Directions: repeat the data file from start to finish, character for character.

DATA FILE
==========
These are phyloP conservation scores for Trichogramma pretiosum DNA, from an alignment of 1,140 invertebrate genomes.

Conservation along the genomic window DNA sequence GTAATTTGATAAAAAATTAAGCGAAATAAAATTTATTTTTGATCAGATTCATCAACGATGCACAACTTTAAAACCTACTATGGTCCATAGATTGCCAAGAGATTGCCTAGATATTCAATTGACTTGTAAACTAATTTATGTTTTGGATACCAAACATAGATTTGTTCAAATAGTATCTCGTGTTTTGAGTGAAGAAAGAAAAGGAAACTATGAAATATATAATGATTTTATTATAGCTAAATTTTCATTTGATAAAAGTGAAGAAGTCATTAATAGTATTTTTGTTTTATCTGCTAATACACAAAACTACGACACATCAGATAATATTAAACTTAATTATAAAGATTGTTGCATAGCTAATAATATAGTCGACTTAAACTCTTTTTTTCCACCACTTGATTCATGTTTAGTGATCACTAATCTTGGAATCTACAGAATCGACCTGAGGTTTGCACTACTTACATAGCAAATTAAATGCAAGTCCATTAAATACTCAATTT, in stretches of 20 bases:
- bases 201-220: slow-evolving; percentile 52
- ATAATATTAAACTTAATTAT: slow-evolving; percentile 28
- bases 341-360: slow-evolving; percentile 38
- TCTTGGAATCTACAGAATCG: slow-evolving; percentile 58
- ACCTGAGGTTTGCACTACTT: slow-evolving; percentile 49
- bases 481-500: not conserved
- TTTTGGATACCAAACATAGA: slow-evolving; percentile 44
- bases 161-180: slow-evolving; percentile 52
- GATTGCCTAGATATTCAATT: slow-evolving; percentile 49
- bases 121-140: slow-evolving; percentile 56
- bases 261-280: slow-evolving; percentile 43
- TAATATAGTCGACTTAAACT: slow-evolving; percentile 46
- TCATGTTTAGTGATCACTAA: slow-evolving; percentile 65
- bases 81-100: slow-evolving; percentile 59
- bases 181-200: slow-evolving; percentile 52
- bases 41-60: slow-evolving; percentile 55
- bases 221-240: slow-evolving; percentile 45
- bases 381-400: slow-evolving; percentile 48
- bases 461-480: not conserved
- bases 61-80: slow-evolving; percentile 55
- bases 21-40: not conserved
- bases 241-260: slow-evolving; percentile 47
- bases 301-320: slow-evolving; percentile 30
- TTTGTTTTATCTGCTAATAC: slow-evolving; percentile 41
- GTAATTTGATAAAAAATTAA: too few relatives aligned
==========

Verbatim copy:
These are phyloP conservation scores for Trichogramma pretiosum DNA, from an alignment of 1,140 invertebrate genomes.

Conservation along the genomic window DNA sequence GTAATTTGATAAAAAATTAAGCGAAATAAAATTTATTTTTGATCAGATTCATCAACGATGCACAACTTTAAAACCTACTATGGTCCATAGATTGCCAAGAGATTGCCTAGATATTCAATTGACTTGTAAACTAATTTATGTTTTGGATACCAAACATAGATTTGTTCAAATAGTATCTCGTGTTTTGAGTGAAGAAAGAAAAGGAAACTATGAAATATATAATGATTTTATTATAGCTAAATTTTCATTTGATAAAAGTGAAGAAGTCATTAATAGTATTTTTGTTTTATCTGCTAATACACAAAACTACGACACATCAGATAATATTAAACTTAATTATAAAGATTGTTGCATAGCTAATAATATAGTCGACTTAAACTCTTTTTTTCCACCACTTGATTCATGTTTAGTGATCACTAATCTTGGAATCTACAGAATCGACCTGAGGTTTGCACTACTTACATAGCAAATTAAATGCAAGTCCATTAAATACTCAATTT, in stretches of 20 bases:
- bases 201-220: slow-evolving; percentile 52
- ATAATATTAAACTTAATTAT: slow-evolving; percentile 28
- bases 341-360: slow-evolving; percentile 38
- TCTTGGAATCTACAGAATCG: slow-evolving; percentile 58
- ACCTGAGGTTTGCACTACTT: slow-evolving; percentile 49
- bases 481-500: not conserved
- TTTTGGATACCAAACATAGA: slow-evolving; percentile 44
- bases 161-180: slow-evolving; percentile 52
- GATTGCCTAGATATTCAATT: slow-evolving; percentile 49
- bases 121-140: slow-evolving; percentile 56
- bases 261-280: slow-evolving; percentile 43
- TAATATAGTCGACTTAAACT: slow-evolving; percentile 46
- TCATGTTTAGTGATCACTAA: slow-evolving; percentile 65
- bases 81-100: slow-evolving; percentile 59
- bases 181-200: slow-evolving; percentile 52
- bases 41-60: slow-evolving; percentile 55
- bases 221-240: slow-evolving; percentile 45
- bases 381-400: slow-evolving; percentile 48
- bases 461-480: not conserved
- bases 61-80: slow-evolving; percentile 55
- bases 21-40: not conserved
- bases 241-260: slow-evolving; percentile 47
- bases 301-320: slow-evolving; percentile 30
- TTTGTTTTATCTGCTAATAC: slow-evolving; percentile 41
- GTAATTTGATAAAAAATTAA: too few relatives aligned